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Genes carry the genetic information and traits of the human. A gene is a distinct portion of a cell’s DNA. A gene corresponds to a sequence of micro-molecules along one or more regions of a DNA. Each gene codes for a specific protein by specifying the order in which amino acids must be joined together. These proteins are then the regulators of all cell’s and tissue functions. Gene expression refers to the activity of the gene, whether a gene is on or off. During the activity of a gene, a special type of molecules is synthesised called mRNA. Hence, the state of the gene is hitched to this mRNA, an active or suppressed gene is covalent to the abundance of mRNA molecules.
Non-coding RNAs are the seminal molecules in the mechanisms that is yet another layer of control of the cell’s gene expression over the already existing complex gene expression system These mechanisms are tethered to small non-coding RNA called small interfering RNA (siRNA) and microRNA (miRNA). The siRNA and miRNA impose a biological process of mRNA destabilization or translation inhibition
This thesis is particularly interested in the regulators of mRNA, the regulators of ncRNA and mRNA-ncRNA interactions on the temporal and spatial concentrations of mRNA and hence the gene activity and gene expression.
A better understanding of cancer requires a thorough consideration of the regulators of cancer. This understanding is the crux for discovering effective methods for the prognosis, diagnosis and treatment to various types and stages of cancer. Genes play an eminent role in synthesising proteins that regulates tumorigenic cell growth. Moreover, cells have age and a cell cycle. The activity of certain genes whether translation or suppression may alter and cause disruption to the cell’s ages or its functions; normal cells can undergo a process of tumorigenesis. To modulate the temporal and spatial concentrations of the mRNAs covalent to cancer opens the horizon for the treatment and prognosis of the disease.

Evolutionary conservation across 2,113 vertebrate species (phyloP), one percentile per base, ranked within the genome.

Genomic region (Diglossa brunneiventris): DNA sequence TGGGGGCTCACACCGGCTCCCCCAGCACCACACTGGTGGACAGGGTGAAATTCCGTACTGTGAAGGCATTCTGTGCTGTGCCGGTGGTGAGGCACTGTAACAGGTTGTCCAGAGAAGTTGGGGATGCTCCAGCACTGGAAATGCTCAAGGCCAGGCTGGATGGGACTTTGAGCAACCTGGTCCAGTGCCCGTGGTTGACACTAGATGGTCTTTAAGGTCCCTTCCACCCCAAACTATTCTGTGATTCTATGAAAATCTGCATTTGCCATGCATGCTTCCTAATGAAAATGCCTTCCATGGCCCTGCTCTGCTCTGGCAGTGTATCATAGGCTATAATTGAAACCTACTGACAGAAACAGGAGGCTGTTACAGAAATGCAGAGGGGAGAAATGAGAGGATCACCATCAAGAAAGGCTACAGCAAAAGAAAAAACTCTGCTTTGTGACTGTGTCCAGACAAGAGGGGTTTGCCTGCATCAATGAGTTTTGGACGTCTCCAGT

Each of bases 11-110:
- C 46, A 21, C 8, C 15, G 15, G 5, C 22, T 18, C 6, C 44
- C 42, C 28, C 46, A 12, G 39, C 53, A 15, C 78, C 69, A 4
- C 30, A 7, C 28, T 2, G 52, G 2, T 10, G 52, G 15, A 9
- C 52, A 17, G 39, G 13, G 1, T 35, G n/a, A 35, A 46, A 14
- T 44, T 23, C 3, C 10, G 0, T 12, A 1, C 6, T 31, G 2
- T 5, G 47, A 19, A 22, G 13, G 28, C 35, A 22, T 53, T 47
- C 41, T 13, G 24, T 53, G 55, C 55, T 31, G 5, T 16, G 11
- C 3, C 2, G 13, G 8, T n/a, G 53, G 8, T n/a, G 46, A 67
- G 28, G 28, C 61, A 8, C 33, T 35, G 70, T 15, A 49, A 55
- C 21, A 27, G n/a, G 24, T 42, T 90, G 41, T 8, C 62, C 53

The foremost aim of this work consists in continuously approximating the temporal expression profile of genes in a tissue in a two-dimensional spatial domain for the transition states before converging to the stationary state. by a system of coupled partial differential equations.
The system of partial differential equations penalises the mRNA-ncRNA interactions that plays a crucial role in the gene regulation. We differentiate between the two non-coding RNA species gene regulation mechanism. Small interfering RNA regulates genes by causing degradation to the mRNA and hence is modelled by a system of coupled partial differential equations. However, micro-RNA regulates genes by inhibiting translation but eventually causes degradation. The gene regulation mechanism of the miRNA is rather modelled by a system of coupled delay partial differential equations. Moreover, the molecular movement potency of mRNA and the two species of non-coding RNA within the tissue is modelled by a diffusion paradigm.
There are several seminal properties related to our model. Firstly, we provide a quantitively continuous approximation to the experimental data that conveys the biological gene regulatory system. Secondly, we introduce a qualitative counter-part approximation for the expression profile of experimental data.
To date and to our knowledge, the studies dealt only with gene regulations of tissues displaying sharp interface between high mRNA concentrations and low mRNA concentrations. We introduce a novel quantitative continuous time approximation to the experimental data and qualitative approximation for the expression profile, for genes with substantially different initial distributions.
Moreover, in higher multicellular organisms, the epigenetic DNA methylation is appealing in the proliferation and transcription abundance of genes. Although the DNA methylation were broadly discussed, to our knowledge they have not been systematically analysed in a system of partial differential equations. An epigenetic mRNA transcription rate is assembled into the system of partial differential equations.
This thesis concerns an efficient approximation to the dynamics of genes in a tissue for the transition states before converging to the steady state. This research is structured as follows: Chapter Two introduces the Biological nature of the research. Chapter Three deals with clustering and Dempster-Shafer theory. In Chapter Four we discuss the mathematical model building. We present the computational results and qualitative analysis in chapter Five. Chapter Six summarises the conclusions and future work.